Both goals amount to data compression. As a result, the roles found are often synthetic sets of permissions. Although these roles minimize the RBAC configuration, they are difficult to interpret as functional roles, also called business roles, that reflect the business attributes of the users assigned to them. This shortcoming not only limits the acceptance of the new RBAC configuration among employees, it also makes the RBAC configuration difficult to maintain, for example, to update when users join the system or change their business role within the enterprise. Moreover, by optimizing the roles to fit existing authorizations as close as possible, existing erroneous user-permission assignments are likely to be migrated to the new RBAC system. Several attempts have been made to incorporate business attributes into the role mining process to improve the business-relevance of the roles [29, 18]. However, these algorithms compress the access control matrix as the underlying objective and they do not necessarily infer predictive roles.

The problems outlined above arise because the predominant definitions of the role mining problem [36, 20, 25, 27] do not reflect realistic problem settings. In particular, all prior definitions assume the existence of input that is usually not available in practice. For example, the input includes either the number of roles to be found or the maximally tolerable residual error when fitting the RBAC configuration to the given access-control matrix. Guided by these definitions, the respective algorithms focus on compressing user-permission assignments rather than on structured predictions of roles. However, compression addresses the wrong problems. We argue that there is a need for a definition of role mining as an inference problem that is based on realistic assumptions. Consequently, given such a definition, algorithms must be developed that aim at solving this problem. Moreover it is necessary to have quality measures to compare how well different algorithms solve the problem. Our contributions cover all these aspects:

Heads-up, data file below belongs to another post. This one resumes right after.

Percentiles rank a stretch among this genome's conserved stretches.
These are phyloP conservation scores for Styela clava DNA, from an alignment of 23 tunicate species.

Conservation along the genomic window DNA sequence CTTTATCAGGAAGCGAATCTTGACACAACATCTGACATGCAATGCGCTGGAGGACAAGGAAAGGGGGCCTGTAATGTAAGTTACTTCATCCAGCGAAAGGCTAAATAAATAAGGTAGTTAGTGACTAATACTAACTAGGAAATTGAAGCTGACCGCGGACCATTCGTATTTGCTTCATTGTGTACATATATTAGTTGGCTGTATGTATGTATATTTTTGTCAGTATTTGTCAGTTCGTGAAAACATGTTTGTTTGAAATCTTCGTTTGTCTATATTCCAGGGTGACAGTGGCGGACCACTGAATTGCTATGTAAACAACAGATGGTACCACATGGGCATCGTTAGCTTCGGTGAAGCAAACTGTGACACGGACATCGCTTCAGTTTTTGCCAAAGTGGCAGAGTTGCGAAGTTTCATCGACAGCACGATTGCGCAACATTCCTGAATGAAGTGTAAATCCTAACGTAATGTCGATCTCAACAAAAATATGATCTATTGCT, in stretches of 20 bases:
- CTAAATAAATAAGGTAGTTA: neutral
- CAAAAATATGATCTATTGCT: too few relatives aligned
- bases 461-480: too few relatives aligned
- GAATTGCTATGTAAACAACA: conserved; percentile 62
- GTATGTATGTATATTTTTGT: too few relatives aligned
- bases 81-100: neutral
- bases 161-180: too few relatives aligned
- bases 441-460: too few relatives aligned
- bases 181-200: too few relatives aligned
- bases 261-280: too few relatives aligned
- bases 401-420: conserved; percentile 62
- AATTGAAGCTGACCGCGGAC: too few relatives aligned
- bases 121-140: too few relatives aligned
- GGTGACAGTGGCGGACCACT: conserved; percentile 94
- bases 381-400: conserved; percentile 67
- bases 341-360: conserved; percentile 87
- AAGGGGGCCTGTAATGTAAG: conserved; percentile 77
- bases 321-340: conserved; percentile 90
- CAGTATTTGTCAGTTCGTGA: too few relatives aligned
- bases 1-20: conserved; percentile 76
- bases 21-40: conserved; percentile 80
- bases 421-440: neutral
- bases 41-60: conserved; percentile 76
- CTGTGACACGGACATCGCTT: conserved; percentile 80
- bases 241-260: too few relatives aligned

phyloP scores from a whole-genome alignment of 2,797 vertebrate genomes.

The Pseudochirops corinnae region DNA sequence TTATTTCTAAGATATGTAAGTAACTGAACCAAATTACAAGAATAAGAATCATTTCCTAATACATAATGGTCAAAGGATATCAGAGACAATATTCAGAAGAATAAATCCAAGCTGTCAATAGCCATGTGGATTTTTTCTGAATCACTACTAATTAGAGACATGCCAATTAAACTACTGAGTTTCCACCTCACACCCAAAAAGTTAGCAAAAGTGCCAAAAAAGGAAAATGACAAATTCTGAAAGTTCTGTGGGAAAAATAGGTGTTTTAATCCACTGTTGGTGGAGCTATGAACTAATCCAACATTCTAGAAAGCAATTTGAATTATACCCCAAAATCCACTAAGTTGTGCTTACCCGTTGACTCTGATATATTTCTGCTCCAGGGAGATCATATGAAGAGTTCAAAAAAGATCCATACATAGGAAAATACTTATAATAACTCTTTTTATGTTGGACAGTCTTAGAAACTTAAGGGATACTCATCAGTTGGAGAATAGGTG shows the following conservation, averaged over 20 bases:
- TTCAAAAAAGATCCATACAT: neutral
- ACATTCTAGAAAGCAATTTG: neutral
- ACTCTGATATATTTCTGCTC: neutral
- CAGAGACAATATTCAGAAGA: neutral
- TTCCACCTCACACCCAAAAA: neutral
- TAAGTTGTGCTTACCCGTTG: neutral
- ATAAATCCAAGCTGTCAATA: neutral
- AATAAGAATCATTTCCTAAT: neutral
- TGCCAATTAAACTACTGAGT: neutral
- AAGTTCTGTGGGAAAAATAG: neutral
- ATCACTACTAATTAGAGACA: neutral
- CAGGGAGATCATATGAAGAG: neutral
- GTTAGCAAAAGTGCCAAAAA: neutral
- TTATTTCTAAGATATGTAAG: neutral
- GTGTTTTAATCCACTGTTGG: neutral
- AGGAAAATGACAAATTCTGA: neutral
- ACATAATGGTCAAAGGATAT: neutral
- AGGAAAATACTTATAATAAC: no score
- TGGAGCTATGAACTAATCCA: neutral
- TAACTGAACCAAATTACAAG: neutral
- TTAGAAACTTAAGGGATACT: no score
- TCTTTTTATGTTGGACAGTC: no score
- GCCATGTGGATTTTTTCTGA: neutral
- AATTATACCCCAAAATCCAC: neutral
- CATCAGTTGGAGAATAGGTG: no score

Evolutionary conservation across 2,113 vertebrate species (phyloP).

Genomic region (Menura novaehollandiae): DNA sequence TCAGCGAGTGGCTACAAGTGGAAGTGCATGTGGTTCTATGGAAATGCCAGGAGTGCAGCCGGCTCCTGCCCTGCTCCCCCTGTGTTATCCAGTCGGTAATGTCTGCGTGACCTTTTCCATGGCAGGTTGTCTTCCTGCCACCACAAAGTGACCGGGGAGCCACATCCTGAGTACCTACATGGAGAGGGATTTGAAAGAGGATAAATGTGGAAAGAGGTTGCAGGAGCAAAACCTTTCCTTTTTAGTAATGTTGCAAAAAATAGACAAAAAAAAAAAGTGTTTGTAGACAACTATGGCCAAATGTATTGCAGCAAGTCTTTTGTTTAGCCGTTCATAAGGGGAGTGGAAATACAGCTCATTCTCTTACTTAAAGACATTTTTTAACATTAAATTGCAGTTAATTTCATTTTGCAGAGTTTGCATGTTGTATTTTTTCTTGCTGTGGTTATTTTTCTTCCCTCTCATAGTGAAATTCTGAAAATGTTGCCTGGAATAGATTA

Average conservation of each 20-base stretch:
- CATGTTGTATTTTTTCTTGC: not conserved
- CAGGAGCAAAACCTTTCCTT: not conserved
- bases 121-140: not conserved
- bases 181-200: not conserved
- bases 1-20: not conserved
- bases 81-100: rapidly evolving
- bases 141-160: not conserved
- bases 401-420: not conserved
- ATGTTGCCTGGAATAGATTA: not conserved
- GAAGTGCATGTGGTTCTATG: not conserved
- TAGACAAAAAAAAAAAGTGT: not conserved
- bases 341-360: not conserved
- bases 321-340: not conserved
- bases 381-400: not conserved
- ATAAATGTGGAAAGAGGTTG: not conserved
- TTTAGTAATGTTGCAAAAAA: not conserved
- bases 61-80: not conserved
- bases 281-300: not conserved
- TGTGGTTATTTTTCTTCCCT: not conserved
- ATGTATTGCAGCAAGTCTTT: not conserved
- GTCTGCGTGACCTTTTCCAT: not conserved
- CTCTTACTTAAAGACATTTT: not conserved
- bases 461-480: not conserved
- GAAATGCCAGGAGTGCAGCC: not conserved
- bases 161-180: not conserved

• We provide the first complete approach to probabilistic role mining, including the problem definition, models and algorithms, and quality measures.

  • We define role mining as an inference problem: learning the roles that most likely explain the given data. We carefully motivate and explicate the assumptions involved.

  • We propose probabilistic models for finding the RBAC configuration that has most likely generated a given access-control matrix.

  • We demonstrate that the RBAC configuration that best solves the role inference problem contains roles that generalize well to a set of hold-out users. We therefore provide a generalization test to evaluate role mining algorithms and apply this test to our methods and to competing approaches.

  • We experimentally demonstrate that our probabilistic approach provides a sound confidence estimate for given user-permission assignments.

  • We develop a hybrid role mining algorithm that incorporates business attributes into the role mining process and thereby improves the interpretability of roles.

We proceed as follows. First, in Section 2, we review the assumptions that are often implicitly made for role mining and we use them to define the inference role mining problem together with appropriate evaluation criteria. Then, in Section 3, we derive a class of probabilistic models from the deterministic user-permission assignment rule of RBAC. We explain two model instances in detail and we propose learning algorithms for them in Section 4. In Sections 5, we report on experimental findings on real world access control data. In Section 6, we show how to include business attributes of the users in the role mining process to obtain a hybrid role mining algorithm and we experimentally investigate how these attributes influence the RBAC configurations discovered. We discuss related work in Section 7 and draw conclusions in Section 8

2 Problem definition

In this section we define the role inference problem. First, we explain the assumptions underlying our definition. Afterwards we present a general definition of role mining that takes business-relevant information into account. The pure bottom-up problem without such information will be a special case of the general problem. Finally, we propose quality measures for assessing role mining algorithms.